Though Herbert Hoover is often (and falsely) credited with a campaign promise to give the nation “a chicken in every pot,” the phrase never sounded terribly enticing to me. Chicken was usually pretty disappointing in the flavor department.
Truthfully, when I was growing up, there wasn’t much chicken around the house. After we moved off the farm, Dad thought the grocery store chickens lacked the appropriate oomph, so we ate lots more turkey than chicken.
But when I went to Paris last fall, I had a kind of chicken revelation. It seemed like every chicken dish we ate was made of magic. Every morsel was rich and robust. They tasted somehow twice as chicken-y as the chickens I’d known.
Discovering that, I ordered chicken at every opportunity. I mourned lost meals spent dining on tripe or crêpe when there could’ve been chicken Yes, indeed. Those were the chickens worthy of campaign promises.
After returning to the states, I considered the chicken. Why were French birds so much tastier? Not even our free-range, organic birds had the flavor of the average French chicken. On the internet, I learned that the answer could be in the breed. One internet source here in the U.S. promised to ship rich, delicious chickens just like the ones in France. I was quite tempted, but the price was dear.
So rather than ordering straight away, I procrastinated. Maybe it’s for the best that I did, because last week, we were given a poultry miracle.
J’s butcher, Jeffrey at the Essex Market, gave us a rooster for our pot. A full-on, head-on, feet and spurs and all rooster . It was cleaned and plucked, thank goodness, and recently. One or two tiny feathers still clinging to his flesh told us he was a black-feathered fellow.
Our dinner rooster had been killed and chilled so recently, he had a fresh scent and his skin was dry and taut, with none of the sliminess I expect from standard store-bought chickens. After a 40-minute simmer with garlic, onion, bay leaf, salt and halved tomatillos? Juicy. Rich. Delicious. Best chicken either J or I have had since Paris.
From whence this miracle bird? Well, it turns out that Jeffrey scored some kind of exclusive distributorship for the heritage chickens from Bo Bo Poultry Market a Chinese outfit that raises the birds upstate and brings them down to Brooklyn for killing, plucking and local distribution.
For years, Bo Bo sold exclusively to the Chinese market. Later on, Latino buyers got in on the action. The mainstream buyer just wasn’t interested in whole, fresh-killed chickens, and most shops and distributors found it cumbersome and costly to deal with them. But these days, there’s steadily building demand for local, heritage birds from chefs, locavores and food lovers, so the market for Jeffrey’s tasty chickens might be ready.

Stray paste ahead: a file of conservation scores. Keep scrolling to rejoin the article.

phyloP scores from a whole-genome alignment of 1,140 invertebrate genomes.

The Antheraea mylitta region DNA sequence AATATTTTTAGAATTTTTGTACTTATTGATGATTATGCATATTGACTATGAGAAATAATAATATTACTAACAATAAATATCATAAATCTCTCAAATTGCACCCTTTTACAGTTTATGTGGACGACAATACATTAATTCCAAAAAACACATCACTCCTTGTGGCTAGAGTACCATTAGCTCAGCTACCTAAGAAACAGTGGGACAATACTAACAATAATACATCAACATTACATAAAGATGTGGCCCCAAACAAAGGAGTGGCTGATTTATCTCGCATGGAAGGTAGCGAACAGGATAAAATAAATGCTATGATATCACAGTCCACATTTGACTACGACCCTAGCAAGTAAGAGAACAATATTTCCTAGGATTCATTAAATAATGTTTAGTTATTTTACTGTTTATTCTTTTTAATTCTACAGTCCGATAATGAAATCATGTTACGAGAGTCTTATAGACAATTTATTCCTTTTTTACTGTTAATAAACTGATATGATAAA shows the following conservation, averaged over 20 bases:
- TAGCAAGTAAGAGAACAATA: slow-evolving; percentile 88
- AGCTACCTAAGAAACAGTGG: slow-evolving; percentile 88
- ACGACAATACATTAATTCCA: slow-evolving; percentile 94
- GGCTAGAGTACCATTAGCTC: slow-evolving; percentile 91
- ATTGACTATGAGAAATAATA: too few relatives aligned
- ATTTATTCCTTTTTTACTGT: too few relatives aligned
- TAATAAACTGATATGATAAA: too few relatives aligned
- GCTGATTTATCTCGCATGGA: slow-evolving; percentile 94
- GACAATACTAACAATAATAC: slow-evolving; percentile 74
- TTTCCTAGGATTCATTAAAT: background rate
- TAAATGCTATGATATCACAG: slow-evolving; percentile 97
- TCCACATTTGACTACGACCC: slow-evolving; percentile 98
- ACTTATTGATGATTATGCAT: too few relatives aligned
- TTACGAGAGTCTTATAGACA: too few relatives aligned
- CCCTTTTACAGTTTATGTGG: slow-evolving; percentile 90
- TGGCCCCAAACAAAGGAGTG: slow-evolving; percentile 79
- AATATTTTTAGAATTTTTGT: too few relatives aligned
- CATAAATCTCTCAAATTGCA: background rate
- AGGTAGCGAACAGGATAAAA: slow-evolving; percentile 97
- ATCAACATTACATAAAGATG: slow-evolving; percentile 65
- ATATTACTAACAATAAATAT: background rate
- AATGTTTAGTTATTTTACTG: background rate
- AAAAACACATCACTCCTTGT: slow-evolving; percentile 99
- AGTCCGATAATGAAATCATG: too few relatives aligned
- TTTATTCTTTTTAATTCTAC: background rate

Jeffrey’s planning to package and sell the birds to restaurants and shops, but if you happen to be a New Yorker, you can get them directly from him. I’m convinced he’s one of the friendliest people on the planet. I hope this whole thing works out for him. With chicken soup as tasty as this, a chicken in every pot seems like a mighty fine idea.
I based my recipe on a Caldo de Pollo recipe from Rosa’s New Mexican Table. Muy delicioso.
Mi Sopa de Gallo (Serves 4-6)
For the soup stock
3 quarts water
1 large onion, quartered
1-2 tomatillos, washed and halved
1 head garlic, halved horizontally
2 bay leaves
1 jalapeño, halved
1 Tbsp salt
1 bunch cilantro stems (bound with twine)
1-2 sprigs thyme
1 14oz can diced tomatoes
2 cups cooked rice (optional)
1-2 chopped green onions
1/2 cup chopped cilantro leaves
1/2 cup chopped mint leaves
1 lime, cut in wedges (to garnish)
- Rinse the chicken well and put it in a large stockpot with the water, onion, tomatillos, garlic, bay, jalapeno, salt, cilantro stems and thyme.
- Bring to a boil, lower the heat to a simmer, and let the pot gently simmer, partially covered, for about 40 minutes. (Check for doneness by cutting into the thigh and peering in at the joint that connects it to the back. It should be free from any pinkness.) Skim the soup surface of any foam that may rise to the top.
- Remove the pot from the heat and cool the chicken in the broth.
- When cool enough to handle, move the chicken from the broth to a platter. Strain off the broth and set it aside while you strip the meat away from the bones. Chop any large pieces into manageable bites.
- Return the meat to the broth, add in the tomatoes and cooked rice, and bring the soup back to a boil. Turn off the heat and season the soup to taste with additional salt and pepper, if desired.
- To serve, spoon the soup into serving bowls, and garnish with green onions, cilantro, mint and lime wedges.